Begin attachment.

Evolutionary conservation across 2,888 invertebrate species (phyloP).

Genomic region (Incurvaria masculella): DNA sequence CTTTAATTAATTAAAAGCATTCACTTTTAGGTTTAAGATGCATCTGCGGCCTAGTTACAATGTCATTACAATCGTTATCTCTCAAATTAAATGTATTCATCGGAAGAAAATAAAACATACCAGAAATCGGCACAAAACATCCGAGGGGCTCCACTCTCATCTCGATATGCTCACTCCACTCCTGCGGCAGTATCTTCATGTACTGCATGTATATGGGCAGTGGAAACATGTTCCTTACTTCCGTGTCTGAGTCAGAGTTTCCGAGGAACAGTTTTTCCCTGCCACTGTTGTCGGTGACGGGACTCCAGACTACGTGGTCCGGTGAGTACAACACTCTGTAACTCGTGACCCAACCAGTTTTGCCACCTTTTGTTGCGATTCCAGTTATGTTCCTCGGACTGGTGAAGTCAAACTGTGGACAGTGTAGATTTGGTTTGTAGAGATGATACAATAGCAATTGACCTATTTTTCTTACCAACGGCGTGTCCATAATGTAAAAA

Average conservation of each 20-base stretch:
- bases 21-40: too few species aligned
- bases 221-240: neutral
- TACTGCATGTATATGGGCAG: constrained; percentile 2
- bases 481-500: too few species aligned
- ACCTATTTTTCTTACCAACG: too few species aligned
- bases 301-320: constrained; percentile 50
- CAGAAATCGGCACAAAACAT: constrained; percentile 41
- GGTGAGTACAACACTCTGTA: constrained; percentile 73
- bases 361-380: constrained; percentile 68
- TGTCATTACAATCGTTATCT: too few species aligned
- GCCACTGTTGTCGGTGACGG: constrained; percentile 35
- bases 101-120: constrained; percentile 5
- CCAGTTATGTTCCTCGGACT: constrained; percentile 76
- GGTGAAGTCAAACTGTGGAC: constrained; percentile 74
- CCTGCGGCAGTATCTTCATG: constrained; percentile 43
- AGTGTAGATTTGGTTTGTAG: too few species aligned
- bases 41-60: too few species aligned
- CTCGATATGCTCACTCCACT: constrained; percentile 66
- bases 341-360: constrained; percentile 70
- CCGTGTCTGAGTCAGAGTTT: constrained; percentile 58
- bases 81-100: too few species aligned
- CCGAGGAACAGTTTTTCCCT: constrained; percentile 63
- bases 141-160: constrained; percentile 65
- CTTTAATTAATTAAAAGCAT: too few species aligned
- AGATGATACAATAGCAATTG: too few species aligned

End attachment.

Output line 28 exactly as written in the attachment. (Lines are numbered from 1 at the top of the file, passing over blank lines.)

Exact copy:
- AGATGATACAATAGCAATTG: too few species aligned